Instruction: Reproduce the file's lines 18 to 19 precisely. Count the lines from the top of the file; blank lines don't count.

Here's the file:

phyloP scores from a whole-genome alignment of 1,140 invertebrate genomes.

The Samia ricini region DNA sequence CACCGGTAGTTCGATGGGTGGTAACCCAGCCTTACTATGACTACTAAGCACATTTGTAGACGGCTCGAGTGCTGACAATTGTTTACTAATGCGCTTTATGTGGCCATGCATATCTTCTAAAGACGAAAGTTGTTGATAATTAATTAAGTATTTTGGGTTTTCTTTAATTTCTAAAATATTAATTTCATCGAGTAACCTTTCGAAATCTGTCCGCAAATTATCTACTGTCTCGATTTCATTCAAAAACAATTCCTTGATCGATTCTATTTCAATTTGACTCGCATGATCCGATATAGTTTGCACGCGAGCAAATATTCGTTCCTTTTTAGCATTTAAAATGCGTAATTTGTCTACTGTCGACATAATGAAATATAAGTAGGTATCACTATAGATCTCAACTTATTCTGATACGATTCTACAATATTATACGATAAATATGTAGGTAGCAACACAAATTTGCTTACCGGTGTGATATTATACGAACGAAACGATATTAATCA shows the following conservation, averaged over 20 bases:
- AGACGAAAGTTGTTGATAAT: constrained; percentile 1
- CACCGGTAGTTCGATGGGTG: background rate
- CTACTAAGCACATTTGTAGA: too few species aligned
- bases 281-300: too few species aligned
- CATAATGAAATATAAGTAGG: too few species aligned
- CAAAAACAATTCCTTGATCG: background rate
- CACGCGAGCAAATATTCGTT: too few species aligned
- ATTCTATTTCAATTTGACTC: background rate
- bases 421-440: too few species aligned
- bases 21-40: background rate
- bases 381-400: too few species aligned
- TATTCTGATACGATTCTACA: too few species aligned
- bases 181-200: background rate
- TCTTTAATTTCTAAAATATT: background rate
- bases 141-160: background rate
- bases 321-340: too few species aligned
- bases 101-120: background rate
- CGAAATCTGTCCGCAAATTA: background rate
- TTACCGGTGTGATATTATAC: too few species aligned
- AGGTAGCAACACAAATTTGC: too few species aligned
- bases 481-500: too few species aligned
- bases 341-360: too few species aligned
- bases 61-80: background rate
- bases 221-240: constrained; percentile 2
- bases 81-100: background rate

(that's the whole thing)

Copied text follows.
- bases 321-340: too few species aligned
- bases 101-120: background rate